Costco, Starbucks and Fair Trade Coffee

There are a few questions I have been mulling over that I am interesting in hearing what others may have to say in response:

  1. Did you know that Costco is now selling Fair Trade Certified coffee? (This may only be in select areas — they have it in San Luis Obispo, CA.)
  2. Did you know that the coffee, branded under the Kirkland name (Costco’s brand), is roasted by Starbucks (House Blend, Caffeinated and Decaffeinated)?
  3. If Starbucks is supplying that much Fair Trade Certified coffee to Costco, are the storefronts the next move?
  4. Despite Costco’s healthy employee focus as well as a dedication to offer organic products (vegetables and milk so far, though regionally there might be more/fewer offerings) as well as Fair Trade coffee, is it okay to shop there, or is Costco simply a less-bad Wal*Mart?

Costco
My wife and I have been Costco members for as long as I can remember, and although we primarily purchase business-related items there, we also do some personal shopping there as well (some trips more than others). In an attempt to come full circle in our effort to support local businesses and organic farmers (the local small ones as often as possible), we are seriously questioning whether or not we should continue to support Costco. Like most consumers who care about such issues but still compromise and make a few purchases there periodically, most of our decision to continue to shop there boils down to convenience and pure cost savings.

The compromise has been eating at me more and more over the past year, but I continually struggle with the point I make in the fourth question above. Costco is widely known (or reported) as a very employee-focused company. A quick search of “Costco and Walmart” turns up a number of articles and resources comparing the two companies. Here are a few that I found interesting:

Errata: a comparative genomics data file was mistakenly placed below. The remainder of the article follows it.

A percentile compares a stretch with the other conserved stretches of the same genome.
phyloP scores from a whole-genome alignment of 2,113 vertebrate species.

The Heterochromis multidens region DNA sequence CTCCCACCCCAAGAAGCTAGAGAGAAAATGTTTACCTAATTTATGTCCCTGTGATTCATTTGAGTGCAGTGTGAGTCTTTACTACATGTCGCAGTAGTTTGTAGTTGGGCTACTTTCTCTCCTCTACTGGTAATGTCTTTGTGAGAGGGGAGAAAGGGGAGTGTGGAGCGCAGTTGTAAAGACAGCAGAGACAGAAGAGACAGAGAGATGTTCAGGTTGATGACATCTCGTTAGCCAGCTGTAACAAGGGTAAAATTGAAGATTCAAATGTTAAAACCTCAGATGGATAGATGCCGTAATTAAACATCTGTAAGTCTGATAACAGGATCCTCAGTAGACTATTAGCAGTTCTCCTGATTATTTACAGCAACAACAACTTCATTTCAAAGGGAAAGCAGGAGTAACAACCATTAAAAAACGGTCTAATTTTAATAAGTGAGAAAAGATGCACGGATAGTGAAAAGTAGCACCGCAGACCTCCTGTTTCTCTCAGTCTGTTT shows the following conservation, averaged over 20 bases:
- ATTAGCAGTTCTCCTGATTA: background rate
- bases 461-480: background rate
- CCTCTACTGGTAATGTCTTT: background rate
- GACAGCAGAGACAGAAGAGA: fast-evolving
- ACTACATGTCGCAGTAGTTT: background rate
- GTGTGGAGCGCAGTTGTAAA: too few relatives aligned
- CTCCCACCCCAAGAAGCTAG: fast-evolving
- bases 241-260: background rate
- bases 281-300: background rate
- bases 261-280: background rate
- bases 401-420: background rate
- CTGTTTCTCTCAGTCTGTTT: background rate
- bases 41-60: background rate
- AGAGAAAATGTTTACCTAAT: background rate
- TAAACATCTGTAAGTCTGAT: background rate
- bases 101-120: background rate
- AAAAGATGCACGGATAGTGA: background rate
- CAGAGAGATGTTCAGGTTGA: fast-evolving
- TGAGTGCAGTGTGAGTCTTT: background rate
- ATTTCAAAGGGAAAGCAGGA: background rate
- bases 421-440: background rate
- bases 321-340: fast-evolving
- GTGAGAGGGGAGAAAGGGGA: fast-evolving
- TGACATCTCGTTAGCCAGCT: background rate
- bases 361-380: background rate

One of the issues that keeps nagging me, and also helps me justify our patronage to Costco, is whether or not there is value in supporting a company like Costco that is making positive steps (big ones in my opinion) as a matter of pushing issues into the public eye more rapidly and effectively. The best scenario for my wife and I would be to give our money and time to only small local businesses that support issues that are important to us, such as Fair Trade, organic farming (includes produce and poultry/meat), fair-labor apparel companies, and other like organizations. However, is there value in showing Costco that if they offer Fair Trade coffee, organic produce and other similar items, that there is a strong market for such products?

I think it is possible to argue that there is quite a bit of value there. For all of those consumers that are not exposed, for whatever reason, to information about such movements, perhaps seeing a $10 bag of Fair Trade coffee at Costco will prompt them to buy it (it’s ~3 lbs. after all). And in buying the coffee, not only are they supporting the Fair Trade movement, both directly and also by showing Costco that if they stock such items, consumers will snatch them up, but they also stand a much higher chance of learning about the implications of their purchase. At some point, the price conscious consumer that snagged the bag simply because it was $10 will notice the “Fair Trade Certified” label and will do some digging. Perhaps that is the spark that will start the fire for that individual.